catherine hall
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blog/site updates art for sale and sketches info and contacts back to the home page


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Sunday, February 29, 2K4:

when i was younger, i wondered what state of movement art was in. you know, like modernism or futurism or mannerism. for awhile, i thought that i had to have a movement to attach myself to in order to be an artist, or create one of my own. it scared me, because i didn't have a clue what any of the movements of history were, let alone what the contemporary movements might be.
eventually i got observant and decided that there is no movement going on now, at least not at a large scale. i didn't know whether i was right or not until we finally got around to talking about it in art history last month. dr. raverty spoke on how the trend for the last several decades has been for the artist to do whatever he or she wants. there are no large schools of thought going on. it seems odd to me, because as far as i've been taught (and i could easily be wrong) there have been two main ways of making art: continuing in the classical style, or embarking as part of a movement.
it could be argued that art movements only alienate audiences or force artists to reduce their works to universals. in fact, that was argued, pretty much word-for-word, by scott of Webmaster Scott fame. My reply was that movements always alienate people. that's their job. outsiders find them strange until you get enough weirdoes to follow you and explore it. that's just the way it was, it seems like: you either painted in a more or less traditional painting style (i.e., movements that had already been accepted) or you had a movement.
the purposes of these movements were to advance thinking or to advance humans or to advance art. futurists believed that it was the role of the artist to press man onward. they did art that the Man of the Future would want--full of movement and complexity, with everything done at once. through them, art changed and the thinking about art changed. they were revolutionary at first, but there are few movements that we look back on now that seem bizarre to us.
but now, it's like we're stuck. maybe because of the influx of outsider art and the loss of emphasis on academicism, so many people without proper training are coming in, taking art up as a hobby, and some are making it as artists. and i'm not saying that this is a bad thing. but there's nothing unifying any of it anymore. it's hard to compare artwork to artwork in the present day, because the "movement" is like free love--let everybody do whatever they want, because everyone who wants to can find an outlet somewhere. naive middle-classers who want cheap art, or the hundreds of discussion boards on the internet.
i'm a horribly mean art critic. i hate almost everyone. it links strongly back to this, in my opinion. the art world doesn't have a direction. when there's a movement, it unifies the efforts of artists so that all their advancements can build upon each other. independent, "discovery" artists are forging a way alone. they learn little from each other, and they aren't forced to look at the world in a new way. you know what you get from this? thomas kincaid paintings and pencil sketches sold in mall booths of eagles and deer and golf balls.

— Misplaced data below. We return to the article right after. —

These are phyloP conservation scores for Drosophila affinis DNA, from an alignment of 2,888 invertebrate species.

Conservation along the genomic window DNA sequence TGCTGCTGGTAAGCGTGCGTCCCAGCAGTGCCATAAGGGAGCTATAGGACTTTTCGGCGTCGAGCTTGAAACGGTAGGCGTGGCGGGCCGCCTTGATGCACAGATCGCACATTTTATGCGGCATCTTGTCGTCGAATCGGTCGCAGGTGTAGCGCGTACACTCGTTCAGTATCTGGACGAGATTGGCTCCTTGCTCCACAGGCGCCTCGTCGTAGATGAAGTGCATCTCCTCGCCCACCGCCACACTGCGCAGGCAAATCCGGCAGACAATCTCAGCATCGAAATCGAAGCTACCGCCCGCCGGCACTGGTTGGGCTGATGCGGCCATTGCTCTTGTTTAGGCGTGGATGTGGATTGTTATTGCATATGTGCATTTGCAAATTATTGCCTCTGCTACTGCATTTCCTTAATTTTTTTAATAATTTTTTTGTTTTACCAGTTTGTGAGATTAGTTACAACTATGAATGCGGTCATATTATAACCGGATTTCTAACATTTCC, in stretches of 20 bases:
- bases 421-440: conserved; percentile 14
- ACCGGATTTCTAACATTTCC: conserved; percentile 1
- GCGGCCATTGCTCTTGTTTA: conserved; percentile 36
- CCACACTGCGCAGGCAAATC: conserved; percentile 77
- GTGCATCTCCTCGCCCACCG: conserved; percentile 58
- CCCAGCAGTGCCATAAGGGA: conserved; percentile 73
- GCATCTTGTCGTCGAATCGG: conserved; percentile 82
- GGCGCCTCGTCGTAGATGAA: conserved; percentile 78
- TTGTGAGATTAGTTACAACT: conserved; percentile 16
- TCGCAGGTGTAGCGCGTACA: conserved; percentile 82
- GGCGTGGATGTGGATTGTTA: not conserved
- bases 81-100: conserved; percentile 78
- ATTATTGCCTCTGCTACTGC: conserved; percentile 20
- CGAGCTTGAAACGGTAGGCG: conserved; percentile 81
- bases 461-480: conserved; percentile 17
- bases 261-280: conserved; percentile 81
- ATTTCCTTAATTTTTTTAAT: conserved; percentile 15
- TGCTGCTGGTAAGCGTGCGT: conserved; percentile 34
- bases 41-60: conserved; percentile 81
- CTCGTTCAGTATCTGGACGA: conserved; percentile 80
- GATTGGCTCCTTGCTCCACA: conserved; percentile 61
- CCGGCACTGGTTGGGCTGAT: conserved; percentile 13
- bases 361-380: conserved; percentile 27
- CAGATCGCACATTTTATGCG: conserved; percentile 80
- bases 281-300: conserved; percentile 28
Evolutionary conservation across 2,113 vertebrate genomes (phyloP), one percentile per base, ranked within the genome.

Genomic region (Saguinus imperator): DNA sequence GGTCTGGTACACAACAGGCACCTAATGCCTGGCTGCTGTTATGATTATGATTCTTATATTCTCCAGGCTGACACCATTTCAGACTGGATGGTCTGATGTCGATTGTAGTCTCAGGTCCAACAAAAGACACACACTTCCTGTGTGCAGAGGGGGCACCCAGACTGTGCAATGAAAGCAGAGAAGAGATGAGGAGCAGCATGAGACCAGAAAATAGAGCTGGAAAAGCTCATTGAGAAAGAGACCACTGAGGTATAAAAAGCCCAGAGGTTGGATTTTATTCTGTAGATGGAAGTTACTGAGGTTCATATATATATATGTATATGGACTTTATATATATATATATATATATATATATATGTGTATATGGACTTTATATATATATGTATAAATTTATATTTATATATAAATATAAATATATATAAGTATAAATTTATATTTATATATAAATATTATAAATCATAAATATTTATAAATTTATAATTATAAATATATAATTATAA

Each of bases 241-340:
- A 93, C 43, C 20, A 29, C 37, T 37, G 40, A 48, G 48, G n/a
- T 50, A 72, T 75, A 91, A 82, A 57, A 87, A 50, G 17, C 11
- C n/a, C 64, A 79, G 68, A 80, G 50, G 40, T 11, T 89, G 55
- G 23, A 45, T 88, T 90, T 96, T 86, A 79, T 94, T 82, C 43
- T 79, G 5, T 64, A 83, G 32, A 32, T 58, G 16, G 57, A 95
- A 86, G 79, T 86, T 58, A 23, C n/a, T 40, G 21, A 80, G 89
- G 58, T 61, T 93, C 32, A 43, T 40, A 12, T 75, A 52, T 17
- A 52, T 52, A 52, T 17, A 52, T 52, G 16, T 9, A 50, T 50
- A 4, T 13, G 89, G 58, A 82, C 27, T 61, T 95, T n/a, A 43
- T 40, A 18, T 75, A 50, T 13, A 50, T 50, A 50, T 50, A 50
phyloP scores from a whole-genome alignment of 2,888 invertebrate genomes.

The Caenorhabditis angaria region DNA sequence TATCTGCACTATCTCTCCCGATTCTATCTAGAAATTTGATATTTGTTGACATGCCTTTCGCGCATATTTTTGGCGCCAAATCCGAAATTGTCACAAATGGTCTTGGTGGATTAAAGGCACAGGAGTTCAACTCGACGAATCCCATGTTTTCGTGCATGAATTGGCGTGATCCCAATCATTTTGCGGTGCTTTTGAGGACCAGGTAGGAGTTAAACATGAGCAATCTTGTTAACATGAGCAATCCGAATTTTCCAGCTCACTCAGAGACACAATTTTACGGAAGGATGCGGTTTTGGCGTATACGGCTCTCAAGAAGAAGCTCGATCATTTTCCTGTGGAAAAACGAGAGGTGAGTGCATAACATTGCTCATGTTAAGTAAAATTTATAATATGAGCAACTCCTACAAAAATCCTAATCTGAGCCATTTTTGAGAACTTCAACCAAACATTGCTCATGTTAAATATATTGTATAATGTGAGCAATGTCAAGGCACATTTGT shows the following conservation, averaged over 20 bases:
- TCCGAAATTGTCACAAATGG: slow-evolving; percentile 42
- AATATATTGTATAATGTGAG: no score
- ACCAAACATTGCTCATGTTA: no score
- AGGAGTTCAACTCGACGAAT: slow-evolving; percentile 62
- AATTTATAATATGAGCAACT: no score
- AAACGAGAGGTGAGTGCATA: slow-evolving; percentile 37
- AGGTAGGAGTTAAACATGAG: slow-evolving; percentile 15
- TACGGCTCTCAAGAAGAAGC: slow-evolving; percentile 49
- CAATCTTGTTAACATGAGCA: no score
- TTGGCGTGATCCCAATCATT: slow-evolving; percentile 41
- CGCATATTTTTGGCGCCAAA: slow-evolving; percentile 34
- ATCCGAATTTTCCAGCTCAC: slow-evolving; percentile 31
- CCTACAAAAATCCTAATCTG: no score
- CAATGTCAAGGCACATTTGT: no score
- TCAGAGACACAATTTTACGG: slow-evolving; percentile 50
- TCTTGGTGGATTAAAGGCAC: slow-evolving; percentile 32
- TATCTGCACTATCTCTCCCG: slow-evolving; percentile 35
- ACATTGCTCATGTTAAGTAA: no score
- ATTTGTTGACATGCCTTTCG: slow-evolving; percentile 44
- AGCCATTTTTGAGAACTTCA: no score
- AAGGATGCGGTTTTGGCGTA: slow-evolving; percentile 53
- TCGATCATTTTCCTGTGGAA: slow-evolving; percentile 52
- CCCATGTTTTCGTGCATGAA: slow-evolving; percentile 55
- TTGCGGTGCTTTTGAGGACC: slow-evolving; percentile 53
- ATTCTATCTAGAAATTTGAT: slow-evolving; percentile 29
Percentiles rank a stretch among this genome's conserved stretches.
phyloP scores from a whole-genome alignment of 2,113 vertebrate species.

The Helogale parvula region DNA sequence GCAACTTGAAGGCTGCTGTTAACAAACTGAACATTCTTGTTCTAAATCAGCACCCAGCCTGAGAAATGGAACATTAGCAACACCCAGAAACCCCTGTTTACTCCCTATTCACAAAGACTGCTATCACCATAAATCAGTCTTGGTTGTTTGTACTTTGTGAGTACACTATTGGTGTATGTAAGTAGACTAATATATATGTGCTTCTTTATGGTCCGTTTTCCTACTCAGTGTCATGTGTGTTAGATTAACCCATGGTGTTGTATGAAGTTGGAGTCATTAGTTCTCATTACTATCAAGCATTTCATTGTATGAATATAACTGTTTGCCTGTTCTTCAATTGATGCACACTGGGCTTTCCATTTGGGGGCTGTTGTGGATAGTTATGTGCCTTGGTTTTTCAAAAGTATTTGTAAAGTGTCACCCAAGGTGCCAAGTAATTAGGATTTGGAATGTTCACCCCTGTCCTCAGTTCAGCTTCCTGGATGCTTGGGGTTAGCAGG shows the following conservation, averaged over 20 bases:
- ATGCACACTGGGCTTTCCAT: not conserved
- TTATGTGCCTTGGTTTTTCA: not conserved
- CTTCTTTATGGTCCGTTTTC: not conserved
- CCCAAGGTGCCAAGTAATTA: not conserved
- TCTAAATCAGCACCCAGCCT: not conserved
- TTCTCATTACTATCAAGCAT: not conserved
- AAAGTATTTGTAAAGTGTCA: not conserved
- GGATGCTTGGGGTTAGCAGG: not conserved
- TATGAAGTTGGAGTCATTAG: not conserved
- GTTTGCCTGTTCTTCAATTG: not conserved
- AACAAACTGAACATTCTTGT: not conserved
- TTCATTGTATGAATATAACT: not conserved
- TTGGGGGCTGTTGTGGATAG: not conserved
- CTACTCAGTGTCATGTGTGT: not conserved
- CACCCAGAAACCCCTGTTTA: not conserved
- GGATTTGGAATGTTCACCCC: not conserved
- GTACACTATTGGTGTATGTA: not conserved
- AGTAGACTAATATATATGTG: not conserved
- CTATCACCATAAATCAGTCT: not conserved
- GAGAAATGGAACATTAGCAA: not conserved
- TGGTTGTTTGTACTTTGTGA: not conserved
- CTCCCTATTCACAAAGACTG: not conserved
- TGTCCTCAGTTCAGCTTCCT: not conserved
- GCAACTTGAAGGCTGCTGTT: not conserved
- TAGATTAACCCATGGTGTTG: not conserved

i have no idea how coherent this is. it's a late night rant written several days after the inciting event, and it's not as if i'm the most cogent of writers as it is. but enjoy. and let me know what you think.

Thursday, Feb.12.2K4

whoo! we are finally up and online! i'm excited, even if no one else is. so there.

Tuesday, Feb.10.2K4

the study of art history must have in innate attraction for nuts. not necessarily the bad nuts, like the lady in my soc class, but the flamboyant and theatrical and sex-focused. today we studied mannerism, a weird little movement that was sort of a sub-movement during the high renaissance period. it's definitely creepy and not at all flush with the movements preceding or following it, but the professor was flailing and was eager to point out the innuendo in the paintings. you'd think the crucifixion and paintings of mary and her baby jesus would be innocuous little pieces, too. of course, last semester's professor talked (and looked) like the hypothetical offspring of JFK and Woody Allen, and he found sexual connotations in everything. According to him, the steam engine was one large monument to sex.

Monday, Feb.9.2K4

people are so weird. i'm in sociology lecture, and there's some guy two rows in front of me licking a spoon, sure he was probably just eating a breakfast on the go, but it still looks weird in the middle of lecture. also, the crazy lady who usually sits in the corner to my left is now sitting in the row behind me. when she sat down, she was talking to herself about souls. she's asking a question now--which she does often--but today she seems to have affected an accent.

today, i am finally turning in my glass sculpture. its craft is a little messy, and i've thought of a multitude of things i'd do differently if i had the time or patience, but it's due today, and that makes me the happiest girl in the world. also, my hands are the happiest hands in the world.
perhaps when i get the piece back, i will tear apart the bits i don't like to make them neater and more pleasing. or perhaps i will accidentally drop it while sashaying carelessly around the top of the stairwell, and enjoy watching it explode.

all images, text, and designs copyright 2004 catherine hall